One such book that I read recently over our Christmas/ New Year's break, called The Help by Kathryn Stockett. My mom loaned me this book, and I really enjoyed it.
The Help takes place in the early 1960's in the heart of the South, Mississippi. It is mostly about a girl and her family, and their maid. The main character, Skeeter, decides she wants to learn more about the "colored" maids, and writes a book with them to tell their story. I loved hearing the maids' side of things, how they loved the white babies as their own, and how they taught them things that they thought were important.
Here is a part of what the jacket cover says about the book...
"Twenty-two year-old Skeeter has just returned home after graduating from Ole Miss. She may have a degree, but it is 1962, Mississippi, and her mother will not be happy until Skeeter gets a ring on her finger. Skeeter would normally find solace with her beloved maid Constantine, the woman who raised her, but Constantine has disappeared and no one will tell Skeeter where she has gone.
Aibileen is a black maid, a wise, regal woman raising her seventeenth white child. Something has shifted inside her after the loss of her own son, who died while his bosses looked the other way. She is devoted to the little girl she looks after, though she knows both their hearts may be broken.
Minny, Aibileen's best friend, is short, fat and perhaps the sassiest woman in Mississippi. She can cook like nobody's business, but she can't mind her tongue, so she's lost yet another job. Minny finally finds a position working for someone too new to town to know her reputation. But her new boss has secrets of her own.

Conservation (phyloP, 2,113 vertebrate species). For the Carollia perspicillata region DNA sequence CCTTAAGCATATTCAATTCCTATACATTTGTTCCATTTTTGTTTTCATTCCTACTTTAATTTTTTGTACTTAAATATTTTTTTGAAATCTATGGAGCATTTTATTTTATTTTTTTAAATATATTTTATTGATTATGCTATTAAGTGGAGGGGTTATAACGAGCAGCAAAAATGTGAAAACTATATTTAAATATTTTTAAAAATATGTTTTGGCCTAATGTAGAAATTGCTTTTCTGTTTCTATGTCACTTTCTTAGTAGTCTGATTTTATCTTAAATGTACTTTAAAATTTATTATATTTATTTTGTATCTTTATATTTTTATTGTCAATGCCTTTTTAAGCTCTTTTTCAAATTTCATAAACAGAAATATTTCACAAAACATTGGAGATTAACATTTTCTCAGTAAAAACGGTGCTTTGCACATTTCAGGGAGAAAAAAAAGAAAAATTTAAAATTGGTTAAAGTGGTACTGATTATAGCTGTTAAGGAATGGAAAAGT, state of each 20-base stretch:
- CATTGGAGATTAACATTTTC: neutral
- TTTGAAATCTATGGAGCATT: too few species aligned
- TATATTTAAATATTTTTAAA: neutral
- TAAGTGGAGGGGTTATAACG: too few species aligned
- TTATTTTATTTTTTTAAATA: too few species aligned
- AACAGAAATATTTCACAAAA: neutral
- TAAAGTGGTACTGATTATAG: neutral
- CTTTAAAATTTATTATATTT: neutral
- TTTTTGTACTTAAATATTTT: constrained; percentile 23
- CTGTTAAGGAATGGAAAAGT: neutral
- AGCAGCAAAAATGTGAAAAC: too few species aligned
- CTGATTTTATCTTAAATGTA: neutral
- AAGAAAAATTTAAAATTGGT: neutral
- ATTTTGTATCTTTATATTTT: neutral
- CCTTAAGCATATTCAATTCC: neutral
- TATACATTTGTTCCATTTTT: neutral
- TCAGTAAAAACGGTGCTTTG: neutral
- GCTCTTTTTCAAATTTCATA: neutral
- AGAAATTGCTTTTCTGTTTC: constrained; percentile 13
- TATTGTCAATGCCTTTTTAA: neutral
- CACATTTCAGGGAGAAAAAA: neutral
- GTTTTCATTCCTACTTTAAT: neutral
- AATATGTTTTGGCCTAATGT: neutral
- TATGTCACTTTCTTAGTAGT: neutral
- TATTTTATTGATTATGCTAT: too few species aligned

Seemingly as different from one another as can be, these women will nonetheless come together for a clandestine project that will put them all at risk. And why? Because they are suffocating within the lines that define their town and their times. And sometimes lines are made to be crossed.
These three extraordinary women whose determination to start a movement of their own forever changes a town, and the way women- mothers, daughter, caregivers, friends- view one another. A deeply moving novel filled with poignancy, humor, and hope..."
This book has great writing, a funny climax that kept me on the edge of my seat, and parts that made me laugh out loud, and a few parts that had me crying. The characters were described in a vivid, memorable fashion, and you can almost see them, and hear them speak in their southern tones. It gives a fresh view into a part of history that has been somewhat forgotten-- when women were not so equal and when blacks were discriminated upon. I really enjoyed this book, and was really glad that I took the time to read it. I heartily recommend you find a copy and read it too!
Let me know if you've read it, I'd love to hear your comments!